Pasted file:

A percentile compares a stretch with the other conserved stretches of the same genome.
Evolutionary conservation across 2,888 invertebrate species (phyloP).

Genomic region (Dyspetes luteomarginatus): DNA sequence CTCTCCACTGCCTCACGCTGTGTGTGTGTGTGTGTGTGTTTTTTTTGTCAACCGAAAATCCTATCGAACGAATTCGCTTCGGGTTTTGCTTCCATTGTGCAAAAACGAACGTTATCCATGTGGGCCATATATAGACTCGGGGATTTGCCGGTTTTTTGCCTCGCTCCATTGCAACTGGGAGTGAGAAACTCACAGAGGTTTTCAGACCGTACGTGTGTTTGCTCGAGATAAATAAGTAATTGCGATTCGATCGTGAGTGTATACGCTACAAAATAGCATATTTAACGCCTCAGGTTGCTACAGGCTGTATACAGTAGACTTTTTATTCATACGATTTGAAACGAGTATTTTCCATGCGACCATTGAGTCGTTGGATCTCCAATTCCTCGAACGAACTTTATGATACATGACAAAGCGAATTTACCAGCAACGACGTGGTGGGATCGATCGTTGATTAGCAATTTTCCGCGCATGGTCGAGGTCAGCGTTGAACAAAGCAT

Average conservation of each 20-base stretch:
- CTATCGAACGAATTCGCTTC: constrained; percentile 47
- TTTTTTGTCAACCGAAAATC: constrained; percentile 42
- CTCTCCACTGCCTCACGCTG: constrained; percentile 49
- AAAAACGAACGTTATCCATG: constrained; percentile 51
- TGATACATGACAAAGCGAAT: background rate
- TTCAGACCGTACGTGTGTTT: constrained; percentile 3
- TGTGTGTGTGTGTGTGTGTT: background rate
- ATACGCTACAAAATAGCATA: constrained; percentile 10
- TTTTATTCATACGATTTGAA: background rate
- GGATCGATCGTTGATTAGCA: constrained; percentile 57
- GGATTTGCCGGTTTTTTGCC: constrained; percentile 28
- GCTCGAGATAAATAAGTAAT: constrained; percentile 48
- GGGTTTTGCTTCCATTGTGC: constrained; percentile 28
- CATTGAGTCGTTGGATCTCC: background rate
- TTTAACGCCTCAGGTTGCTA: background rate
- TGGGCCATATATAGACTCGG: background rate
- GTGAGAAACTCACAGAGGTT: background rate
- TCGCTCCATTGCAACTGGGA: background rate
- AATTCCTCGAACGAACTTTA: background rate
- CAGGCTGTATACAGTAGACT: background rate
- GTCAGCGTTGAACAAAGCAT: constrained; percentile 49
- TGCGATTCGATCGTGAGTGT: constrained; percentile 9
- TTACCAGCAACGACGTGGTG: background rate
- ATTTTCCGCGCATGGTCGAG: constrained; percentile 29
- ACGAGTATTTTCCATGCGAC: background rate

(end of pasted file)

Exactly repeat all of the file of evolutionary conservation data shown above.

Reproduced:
A percentile compares a stretch with the other conserved stretches of the same genome.
Evolutionary conservation across 2,888 invertebrate species (phyloP).

Genomic region (Dyspetes luteomarginatus): DNA sequence CTCTCCACTGCCTCACGCTGTGTGTGTGTGTGTGTGTGTTTTTTTTGTCAACCGAAAATCCTATCGAACGAATTCGCTTCGGGTTTTGCTTCCATTGTGCAAAAACGAACGTTATCCATGTGGGCCATATATAGACTCGGGGATTTGCCGGTTTTTTGCCTCGCTCCATTGCAACTGGGAGTGAGAAACTCACAGAGGTTTTCAGACCGTACGTGTGTTTGCTCGAGATAAATAAGTAATTGCGATTCGATCGTGAGTGTATACGCTACAAAATAGCATATTTAACGCCTCAGGTTGCTACAGGCTGTATACAGTAGACTTTTTATTCATACGATTTGAAACGAGTATTTTCCATGCGACCATTGAGTCGTTGGATCTCCAATTCCTCGAACGAACTTTATGATACATGACAAAGCGAATTTACCAGCAACGACGTGGTGGGATCGATCGTTGATTAGCAATTTTCCGCGCATGGTCGAGGTCAGCGTTGAACAAAGCAT

Average conservation of each 20-base stretch:
- CTATCGAACGAATTCGCTTC: constrained; percentile 47
- TTTTTTGTCAACCGAAAATC: constrained; percentile 42
- CTCTCCACTGCCTCACGCTG: constrained; percentile 49
- AAAAACGAACGTTATCCATG: constrained; percentile 51
- TGATACATGACAAAGCGAAT: background rate
- TTCAGACCGTACGTGTGTTT: constrained; percentile 3
- TGTGTGTGTGTGTGTGTGTT: background rate
- ATACGCTACAAAATAGCATA: constrained; percentile 10
- TTTTATTCATACGATTTGAA: background rate
- GGATCGATCGTTGATTAGCA: constrained; percentile 57
- GGATTTGCCGGTTTTTTGCC: constrained; percentile 28
- GCTCGAGATAAATAAGTAAT: constrained; percentile 48
- GGGTTTTGCTTCCATTGTGC: constrained; percentile 28
- CATTGAGTCGTTGGATCTCC: background rate
- TTTAACGCCTCAGGTTGCTA: background rate
- TGGGCCATATATAGACTCGG: background rate
- GTGAGAAACTCACAGAGGTT: background rate
- TCGCTCCATTGCAACTGGGA: background rate
- AATTCCTCGAACGAACTTTA: background rate
- CAGGCTGTATACAGTAGACT: background rate
- GTCAGCGTTGAACAAAGCAT: constrained; percentile 49
- TGCGATTCGATCGTGAGTGT: constrained; percentile 9
- TTACCAGCAACGACGTGGTG: background rate
- ATTTTCCGCGCATGGTCGAG: constrained; percentile 29
- ACGAGTATTTTCCATGCGAC: background rate